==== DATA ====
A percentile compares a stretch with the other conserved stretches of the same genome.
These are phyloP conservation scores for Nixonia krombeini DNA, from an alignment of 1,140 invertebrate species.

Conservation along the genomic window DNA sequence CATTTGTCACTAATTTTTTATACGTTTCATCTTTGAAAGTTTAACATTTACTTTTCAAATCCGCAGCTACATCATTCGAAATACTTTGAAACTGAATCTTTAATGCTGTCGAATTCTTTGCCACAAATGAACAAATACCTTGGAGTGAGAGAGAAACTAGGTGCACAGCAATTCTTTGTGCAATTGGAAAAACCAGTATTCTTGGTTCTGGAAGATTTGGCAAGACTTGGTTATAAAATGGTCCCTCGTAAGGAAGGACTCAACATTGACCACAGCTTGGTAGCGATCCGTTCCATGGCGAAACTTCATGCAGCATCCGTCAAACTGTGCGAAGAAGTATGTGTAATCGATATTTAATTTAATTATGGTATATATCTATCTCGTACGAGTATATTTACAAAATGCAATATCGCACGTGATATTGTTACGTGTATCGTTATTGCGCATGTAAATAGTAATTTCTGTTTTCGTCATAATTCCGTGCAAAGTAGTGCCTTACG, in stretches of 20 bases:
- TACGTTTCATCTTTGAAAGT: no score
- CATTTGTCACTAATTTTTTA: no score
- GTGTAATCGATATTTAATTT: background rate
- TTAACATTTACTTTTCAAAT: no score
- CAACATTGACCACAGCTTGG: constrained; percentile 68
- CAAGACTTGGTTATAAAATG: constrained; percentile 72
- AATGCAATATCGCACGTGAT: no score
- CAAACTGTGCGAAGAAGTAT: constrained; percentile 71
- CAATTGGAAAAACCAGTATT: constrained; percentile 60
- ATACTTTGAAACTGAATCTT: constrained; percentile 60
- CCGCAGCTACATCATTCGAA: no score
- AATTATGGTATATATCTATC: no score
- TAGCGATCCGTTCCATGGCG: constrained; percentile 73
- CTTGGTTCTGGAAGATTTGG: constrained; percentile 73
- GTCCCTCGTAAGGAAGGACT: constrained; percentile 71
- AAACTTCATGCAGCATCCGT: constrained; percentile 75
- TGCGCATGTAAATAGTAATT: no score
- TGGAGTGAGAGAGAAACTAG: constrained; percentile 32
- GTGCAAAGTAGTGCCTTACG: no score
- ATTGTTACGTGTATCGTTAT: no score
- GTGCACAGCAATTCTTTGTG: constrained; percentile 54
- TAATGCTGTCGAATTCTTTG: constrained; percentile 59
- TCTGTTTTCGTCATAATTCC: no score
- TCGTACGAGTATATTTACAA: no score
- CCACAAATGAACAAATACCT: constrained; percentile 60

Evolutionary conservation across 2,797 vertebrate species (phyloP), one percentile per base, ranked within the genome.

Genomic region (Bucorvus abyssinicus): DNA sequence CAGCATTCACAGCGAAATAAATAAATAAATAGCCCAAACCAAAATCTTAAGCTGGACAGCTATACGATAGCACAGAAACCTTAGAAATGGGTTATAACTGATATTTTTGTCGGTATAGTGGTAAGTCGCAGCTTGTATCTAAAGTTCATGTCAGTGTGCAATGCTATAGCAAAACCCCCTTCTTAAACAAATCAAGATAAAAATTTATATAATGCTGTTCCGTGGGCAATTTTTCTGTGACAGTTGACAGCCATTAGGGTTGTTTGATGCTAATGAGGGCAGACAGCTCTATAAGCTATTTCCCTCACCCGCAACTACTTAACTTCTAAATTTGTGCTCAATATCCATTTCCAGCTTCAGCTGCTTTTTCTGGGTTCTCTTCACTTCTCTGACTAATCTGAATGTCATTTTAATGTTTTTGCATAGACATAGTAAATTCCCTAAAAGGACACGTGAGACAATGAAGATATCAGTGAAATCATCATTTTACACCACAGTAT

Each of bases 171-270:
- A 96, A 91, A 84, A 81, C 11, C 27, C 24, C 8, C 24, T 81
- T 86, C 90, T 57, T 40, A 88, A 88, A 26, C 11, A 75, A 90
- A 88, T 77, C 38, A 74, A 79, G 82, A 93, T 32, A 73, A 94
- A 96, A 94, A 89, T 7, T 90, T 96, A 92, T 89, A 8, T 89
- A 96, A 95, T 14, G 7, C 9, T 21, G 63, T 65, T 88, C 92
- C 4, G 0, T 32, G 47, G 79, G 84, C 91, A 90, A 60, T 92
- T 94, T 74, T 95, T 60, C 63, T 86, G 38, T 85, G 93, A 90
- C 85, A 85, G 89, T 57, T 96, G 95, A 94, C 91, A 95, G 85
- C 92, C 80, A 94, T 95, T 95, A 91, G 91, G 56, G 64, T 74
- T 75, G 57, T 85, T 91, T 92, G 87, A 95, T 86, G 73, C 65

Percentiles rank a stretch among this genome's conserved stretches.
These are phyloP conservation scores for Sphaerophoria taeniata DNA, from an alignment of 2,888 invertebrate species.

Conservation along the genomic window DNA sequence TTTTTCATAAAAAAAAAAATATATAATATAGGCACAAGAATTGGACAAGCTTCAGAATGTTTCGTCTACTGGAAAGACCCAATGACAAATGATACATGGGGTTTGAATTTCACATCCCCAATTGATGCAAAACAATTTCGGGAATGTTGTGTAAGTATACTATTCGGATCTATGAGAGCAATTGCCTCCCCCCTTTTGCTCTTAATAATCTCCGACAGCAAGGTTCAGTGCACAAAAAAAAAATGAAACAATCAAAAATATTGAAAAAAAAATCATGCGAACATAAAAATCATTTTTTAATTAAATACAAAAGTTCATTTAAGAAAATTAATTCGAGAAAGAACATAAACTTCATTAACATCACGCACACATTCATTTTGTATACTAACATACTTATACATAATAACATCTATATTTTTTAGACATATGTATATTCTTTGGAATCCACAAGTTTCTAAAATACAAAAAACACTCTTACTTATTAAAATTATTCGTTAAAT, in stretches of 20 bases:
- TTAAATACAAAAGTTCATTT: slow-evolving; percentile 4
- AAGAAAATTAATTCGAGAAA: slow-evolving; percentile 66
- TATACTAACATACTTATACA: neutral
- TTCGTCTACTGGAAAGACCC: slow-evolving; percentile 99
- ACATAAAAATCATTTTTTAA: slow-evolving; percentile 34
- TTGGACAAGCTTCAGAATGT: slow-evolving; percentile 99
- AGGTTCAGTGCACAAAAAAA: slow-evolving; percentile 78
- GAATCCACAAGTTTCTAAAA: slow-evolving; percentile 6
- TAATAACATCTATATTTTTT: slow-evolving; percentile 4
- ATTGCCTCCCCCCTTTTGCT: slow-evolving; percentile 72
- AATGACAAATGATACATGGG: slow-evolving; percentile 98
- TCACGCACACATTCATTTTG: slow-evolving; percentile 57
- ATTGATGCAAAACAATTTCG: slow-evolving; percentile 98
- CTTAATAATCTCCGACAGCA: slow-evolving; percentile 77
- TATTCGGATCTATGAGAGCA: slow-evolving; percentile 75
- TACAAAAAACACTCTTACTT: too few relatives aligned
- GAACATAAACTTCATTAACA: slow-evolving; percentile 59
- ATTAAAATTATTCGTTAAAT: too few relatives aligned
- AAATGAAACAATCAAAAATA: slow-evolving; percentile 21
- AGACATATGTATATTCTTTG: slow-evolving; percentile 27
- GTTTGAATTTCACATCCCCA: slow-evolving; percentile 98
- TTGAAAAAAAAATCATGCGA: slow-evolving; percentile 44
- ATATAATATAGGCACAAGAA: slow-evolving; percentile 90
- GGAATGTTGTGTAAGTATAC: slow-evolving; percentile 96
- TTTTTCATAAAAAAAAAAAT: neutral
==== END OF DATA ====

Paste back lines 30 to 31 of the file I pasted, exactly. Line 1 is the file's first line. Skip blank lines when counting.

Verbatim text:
Genomic region (Bucorvus abyssinicus): DNA sequence CAGCATTCACAGCGAAATAAATAAATAAATAGCCCAAACCAAAATCTTAAGCTGGACAGCTATACGATAGCACAGAAACCTTAGAAATGGGTTATAACTGATATTTTTGTCGGTATAGTGGTAAGTCGCAGCTTGTATCTAAAGTTCATGTCAGTGTGCAATGCTATAGCAAAACCCCCTTCTTAAACAAATCAAGATAAAAATTTATATAATGCTGTTCCGTGGGCAATTTTTCTGTGACAGTTGACAGCCATTAGGGTTGTTTGATGCTAATGAGGGCAGACAGCTCTATAAGCTATTTCCCTCACCCGCAACTACTTAACTTCTAAATTTGTGCTCAATATCCATTTCCAGCTTCAGCTGCTTTTTCTGGGTTCTCTTCACTTCTCTGACTAATCTGAATGTCATTTTAATGTTTTTGCATAGACATAGTAAATTCCCTAAAAGGACACGTGAGACAATGAAGATATCAGTGAAATCATCATTTTACACCACAGTAT

Each of bases 171-270: